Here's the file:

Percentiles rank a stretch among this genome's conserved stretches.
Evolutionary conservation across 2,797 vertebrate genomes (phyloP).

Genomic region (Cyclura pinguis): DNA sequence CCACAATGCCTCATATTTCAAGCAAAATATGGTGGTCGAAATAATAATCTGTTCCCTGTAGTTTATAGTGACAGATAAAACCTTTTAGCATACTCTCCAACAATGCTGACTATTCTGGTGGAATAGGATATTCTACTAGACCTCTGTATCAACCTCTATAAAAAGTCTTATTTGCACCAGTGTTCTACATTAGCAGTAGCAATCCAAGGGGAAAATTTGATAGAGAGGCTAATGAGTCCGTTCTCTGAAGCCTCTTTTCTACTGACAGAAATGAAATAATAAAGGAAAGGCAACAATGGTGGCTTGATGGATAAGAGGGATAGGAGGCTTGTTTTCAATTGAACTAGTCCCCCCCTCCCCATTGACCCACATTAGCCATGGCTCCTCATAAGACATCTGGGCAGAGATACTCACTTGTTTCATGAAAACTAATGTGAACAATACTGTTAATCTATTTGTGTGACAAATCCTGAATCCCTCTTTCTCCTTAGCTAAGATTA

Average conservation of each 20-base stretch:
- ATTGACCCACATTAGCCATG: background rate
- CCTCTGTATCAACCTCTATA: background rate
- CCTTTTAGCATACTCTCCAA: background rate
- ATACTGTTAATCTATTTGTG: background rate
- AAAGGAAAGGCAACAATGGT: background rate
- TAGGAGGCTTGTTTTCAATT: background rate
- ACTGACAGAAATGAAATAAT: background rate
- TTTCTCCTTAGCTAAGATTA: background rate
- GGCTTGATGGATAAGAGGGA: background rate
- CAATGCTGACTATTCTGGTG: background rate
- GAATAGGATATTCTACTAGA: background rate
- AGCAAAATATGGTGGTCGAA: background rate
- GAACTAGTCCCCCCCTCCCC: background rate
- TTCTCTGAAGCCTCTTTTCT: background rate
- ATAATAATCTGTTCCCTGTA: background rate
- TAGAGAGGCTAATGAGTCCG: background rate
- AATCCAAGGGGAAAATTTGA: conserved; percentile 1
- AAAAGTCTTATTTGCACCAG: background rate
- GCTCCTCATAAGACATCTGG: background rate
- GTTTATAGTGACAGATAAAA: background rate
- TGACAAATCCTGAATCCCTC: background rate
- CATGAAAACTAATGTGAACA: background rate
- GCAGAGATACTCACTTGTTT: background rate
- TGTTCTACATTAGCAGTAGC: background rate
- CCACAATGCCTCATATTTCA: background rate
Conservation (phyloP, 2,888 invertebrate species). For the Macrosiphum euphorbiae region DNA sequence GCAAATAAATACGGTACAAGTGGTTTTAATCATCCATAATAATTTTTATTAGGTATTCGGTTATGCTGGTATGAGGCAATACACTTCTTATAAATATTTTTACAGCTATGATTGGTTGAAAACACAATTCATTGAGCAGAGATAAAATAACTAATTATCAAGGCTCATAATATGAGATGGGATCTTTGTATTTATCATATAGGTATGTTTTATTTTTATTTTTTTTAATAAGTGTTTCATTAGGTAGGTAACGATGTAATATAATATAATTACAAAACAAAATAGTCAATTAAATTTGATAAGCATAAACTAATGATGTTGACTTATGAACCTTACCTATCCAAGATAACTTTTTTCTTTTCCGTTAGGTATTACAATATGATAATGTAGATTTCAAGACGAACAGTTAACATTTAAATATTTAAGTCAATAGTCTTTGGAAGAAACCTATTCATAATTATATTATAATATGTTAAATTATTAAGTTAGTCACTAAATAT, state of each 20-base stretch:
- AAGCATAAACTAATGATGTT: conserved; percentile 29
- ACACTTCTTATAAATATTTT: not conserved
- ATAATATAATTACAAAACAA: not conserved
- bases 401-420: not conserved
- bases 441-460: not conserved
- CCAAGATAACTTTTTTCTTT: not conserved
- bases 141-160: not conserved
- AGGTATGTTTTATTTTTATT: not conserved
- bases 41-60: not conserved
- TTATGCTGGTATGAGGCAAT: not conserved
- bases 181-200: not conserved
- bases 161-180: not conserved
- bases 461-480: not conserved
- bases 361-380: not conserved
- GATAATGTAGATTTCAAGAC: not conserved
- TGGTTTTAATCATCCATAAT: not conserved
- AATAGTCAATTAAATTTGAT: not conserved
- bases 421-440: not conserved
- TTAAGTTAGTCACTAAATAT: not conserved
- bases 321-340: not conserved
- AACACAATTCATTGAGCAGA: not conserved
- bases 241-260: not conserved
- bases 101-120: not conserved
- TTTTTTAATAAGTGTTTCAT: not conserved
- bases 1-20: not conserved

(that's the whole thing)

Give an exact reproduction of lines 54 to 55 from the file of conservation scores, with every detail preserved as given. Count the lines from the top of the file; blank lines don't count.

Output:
- TTTTTTAATAAGTGTTTCAT: not conserved
- bases 1-20: not conserved